Today, My Tanks Were on Empty. 

Today, my tanks were almost on empty.  I didn’t have any more energy left to manage the daily, interim or long-term crises I have in front of me.  Just the acknowledgement of such, may create another crisis! I couldn’t decide what to do.  After all, I am responsible for family, friends, coworkers, partners, industry associates and customers.

You could even say I have a leadership crisis in the mix, if that’s not too self-important. Where do you turn when you are at the end of your rope and you’re last in line?

I’m not self-important.  The definition of self-important is “having or showing an exaggerated opinion of one’s own importance; pompously conceited or haughty.” If you believe I am that person, I have another crisis of which to contend. A time of crisis, is a time to look in the mirror. Make sure self importance doesn’t include writing the checks you can’t cash. It isn’t about the money, although that is a means to an end. What I mean by that is you need to look past words and see the person behind them. What does that person do and what has that person accomplished, virtually on their own. That’s a small business person, that’s an entrepreneur. That’s why I love this expression, Successful business people stand on ground that is “crumbling beneath their feet,” Joseph Schumpeter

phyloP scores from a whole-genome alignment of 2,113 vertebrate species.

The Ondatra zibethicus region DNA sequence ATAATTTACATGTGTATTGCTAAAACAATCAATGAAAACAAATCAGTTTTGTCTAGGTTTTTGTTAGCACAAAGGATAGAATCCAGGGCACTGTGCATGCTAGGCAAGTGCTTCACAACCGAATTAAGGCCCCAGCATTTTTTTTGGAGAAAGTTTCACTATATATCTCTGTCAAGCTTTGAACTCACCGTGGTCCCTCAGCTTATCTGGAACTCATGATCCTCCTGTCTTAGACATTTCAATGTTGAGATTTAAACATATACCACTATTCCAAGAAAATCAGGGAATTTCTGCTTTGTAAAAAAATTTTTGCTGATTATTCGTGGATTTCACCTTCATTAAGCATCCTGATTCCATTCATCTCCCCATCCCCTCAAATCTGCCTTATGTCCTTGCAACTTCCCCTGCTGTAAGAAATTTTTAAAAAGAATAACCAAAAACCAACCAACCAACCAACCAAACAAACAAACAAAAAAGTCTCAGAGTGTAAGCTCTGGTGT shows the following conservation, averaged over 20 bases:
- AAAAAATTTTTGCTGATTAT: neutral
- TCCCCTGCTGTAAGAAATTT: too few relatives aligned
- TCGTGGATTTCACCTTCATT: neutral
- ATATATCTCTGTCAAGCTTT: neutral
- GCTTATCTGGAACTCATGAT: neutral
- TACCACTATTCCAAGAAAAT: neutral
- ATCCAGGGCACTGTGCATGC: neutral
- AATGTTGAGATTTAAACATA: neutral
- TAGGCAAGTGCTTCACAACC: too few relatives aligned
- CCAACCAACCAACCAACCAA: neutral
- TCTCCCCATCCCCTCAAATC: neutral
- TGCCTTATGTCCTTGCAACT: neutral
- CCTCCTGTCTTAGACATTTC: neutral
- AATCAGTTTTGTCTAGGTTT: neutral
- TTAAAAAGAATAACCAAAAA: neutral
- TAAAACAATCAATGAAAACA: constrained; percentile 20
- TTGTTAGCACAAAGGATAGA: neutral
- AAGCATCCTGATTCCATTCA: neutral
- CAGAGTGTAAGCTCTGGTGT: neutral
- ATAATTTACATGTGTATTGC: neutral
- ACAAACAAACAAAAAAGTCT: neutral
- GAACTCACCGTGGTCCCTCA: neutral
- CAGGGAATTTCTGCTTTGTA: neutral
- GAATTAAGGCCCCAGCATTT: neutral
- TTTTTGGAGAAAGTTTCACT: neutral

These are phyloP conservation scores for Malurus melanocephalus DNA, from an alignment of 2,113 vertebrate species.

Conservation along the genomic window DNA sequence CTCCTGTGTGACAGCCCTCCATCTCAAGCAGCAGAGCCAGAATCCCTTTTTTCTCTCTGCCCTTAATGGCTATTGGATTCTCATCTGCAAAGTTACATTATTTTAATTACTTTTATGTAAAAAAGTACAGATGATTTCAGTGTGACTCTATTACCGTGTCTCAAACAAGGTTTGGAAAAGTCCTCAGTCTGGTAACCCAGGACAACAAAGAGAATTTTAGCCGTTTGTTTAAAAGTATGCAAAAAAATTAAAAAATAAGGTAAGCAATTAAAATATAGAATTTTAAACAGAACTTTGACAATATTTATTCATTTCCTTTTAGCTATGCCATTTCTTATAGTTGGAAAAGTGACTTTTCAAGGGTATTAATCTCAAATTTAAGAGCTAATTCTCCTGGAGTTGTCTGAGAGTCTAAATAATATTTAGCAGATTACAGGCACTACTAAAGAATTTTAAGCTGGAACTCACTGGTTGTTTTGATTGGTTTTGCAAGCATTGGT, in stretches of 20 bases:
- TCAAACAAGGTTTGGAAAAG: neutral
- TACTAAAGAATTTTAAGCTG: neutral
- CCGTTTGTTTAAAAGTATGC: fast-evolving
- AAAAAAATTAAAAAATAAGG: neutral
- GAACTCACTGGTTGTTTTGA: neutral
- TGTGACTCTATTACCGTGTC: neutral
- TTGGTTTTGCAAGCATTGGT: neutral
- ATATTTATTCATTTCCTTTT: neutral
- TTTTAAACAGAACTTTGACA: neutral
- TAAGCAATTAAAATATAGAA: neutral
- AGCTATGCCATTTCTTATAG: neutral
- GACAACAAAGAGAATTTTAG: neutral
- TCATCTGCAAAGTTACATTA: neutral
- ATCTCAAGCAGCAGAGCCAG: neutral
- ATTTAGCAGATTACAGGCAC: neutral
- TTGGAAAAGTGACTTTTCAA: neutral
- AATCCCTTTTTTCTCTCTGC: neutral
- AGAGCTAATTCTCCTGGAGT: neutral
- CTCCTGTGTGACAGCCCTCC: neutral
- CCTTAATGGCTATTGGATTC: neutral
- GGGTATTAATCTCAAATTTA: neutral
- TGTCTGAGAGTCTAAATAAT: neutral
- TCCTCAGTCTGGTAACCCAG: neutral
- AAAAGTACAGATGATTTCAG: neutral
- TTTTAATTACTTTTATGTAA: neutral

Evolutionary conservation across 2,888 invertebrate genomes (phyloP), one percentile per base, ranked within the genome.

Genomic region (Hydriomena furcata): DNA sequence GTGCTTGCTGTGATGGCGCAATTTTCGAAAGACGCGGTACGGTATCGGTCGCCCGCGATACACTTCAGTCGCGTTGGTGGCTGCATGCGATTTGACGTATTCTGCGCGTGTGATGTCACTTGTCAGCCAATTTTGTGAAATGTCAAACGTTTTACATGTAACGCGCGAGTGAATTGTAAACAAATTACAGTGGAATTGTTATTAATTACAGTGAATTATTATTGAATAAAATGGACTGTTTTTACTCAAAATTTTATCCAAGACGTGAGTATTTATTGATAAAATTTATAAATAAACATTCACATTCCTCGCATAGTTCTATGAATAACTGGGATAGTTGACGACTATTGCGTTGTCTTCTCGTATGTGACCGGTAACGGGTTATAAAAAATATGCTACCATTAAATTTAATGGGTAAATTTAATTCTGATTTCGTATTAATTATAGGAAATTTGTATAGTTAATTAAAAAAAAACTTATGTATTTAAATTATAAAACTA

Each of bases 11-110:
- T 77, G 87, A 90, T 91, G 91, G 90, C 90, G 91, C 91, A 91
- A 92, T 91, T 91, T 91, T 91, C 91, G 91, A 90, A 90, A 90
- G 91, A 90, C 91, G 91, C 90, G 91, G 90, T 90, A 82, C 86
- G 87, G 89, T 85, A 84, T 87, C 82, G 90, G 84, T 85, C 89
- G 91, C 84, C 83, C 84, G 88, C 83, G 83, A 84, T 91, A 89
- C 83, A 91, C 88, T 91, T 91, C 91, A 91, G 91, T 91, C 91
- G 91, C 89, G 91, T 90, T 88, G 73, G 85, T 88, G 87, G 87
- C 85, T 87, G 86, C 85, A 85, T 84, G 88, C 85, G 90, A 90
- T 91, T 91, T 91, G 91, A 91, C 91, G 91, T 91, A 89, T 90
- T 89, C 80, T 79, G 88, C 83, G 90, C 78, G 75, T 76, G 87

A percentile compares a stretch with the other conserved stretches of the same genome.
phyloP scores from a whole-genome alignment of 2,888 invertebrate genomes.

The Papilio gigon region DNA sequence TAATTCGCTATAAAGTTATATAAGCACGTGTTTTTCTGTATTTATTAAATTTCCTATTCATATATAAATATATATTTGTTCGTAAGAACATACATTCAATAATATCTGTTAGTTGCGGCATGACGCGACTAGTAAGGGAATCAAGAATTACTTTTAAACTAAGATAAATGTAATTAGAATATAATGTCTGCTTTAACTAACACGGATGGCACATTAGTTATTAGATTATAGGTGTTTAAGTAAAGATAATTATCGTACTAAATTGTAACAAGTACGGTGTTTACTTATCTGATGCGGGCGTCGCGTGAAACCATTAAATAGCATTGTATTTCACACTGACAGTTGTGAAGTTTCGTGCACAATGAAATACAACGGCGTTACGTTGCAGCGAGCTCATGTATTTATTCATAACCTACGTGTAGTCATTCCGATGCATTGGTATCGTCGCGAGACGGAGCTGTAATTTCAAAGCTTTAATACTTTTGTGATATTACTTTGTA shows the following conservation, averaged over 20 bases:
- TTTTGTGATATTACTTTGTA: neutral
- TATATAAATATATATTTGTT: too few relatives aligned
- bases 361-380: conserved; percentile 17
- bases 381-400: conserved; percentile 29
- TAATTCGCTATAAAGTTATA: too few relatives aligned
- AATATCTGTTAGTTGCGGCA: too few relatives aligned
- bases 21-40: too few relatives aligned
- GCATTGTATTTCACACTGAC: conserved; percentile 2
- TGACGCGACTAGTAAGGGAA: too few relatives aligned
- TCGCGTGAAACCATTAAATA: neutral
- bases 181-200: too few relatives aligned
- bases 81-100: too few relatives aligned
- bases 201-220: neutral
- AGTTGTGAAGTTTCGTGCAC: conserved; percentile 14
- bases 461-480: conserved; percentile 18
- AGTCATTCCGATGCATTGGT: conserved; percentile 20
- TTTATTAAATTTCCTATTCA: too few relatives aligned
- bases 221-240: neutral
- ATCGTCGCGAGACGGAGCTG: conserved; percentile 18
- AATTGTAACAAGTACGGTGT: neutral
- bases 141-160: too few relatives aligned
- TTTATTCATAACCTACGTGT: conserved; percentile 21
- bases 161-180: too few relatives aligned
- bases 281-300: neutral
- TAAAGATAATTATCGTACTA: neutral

Essentially those I interact with daily, I would imagine, would be more than a bit surprised if I went off the rails.  The problem is, I have all the responsibilities, all the failures, regardless of who within the organization has made the mistake(s). I have always been afraid I just didn’t have the will.  I have always been afraid I was to give in or give up. I just didn’t. No brag. Just fact.

I think, if I went off the rails, maybe then someone who depends on me would have to step up in a big way and fill these shoes. My biggest fear today? The question. “Who is ready?”

Here is some advice from John Baldoni, who is a leadership consultant, coach, and speaker. He is the author of nine books, including 12 Steps to Power Presence: How to Assert Your Authority to Lead. See his archived blog for here. Baldoni’s advice has helped me.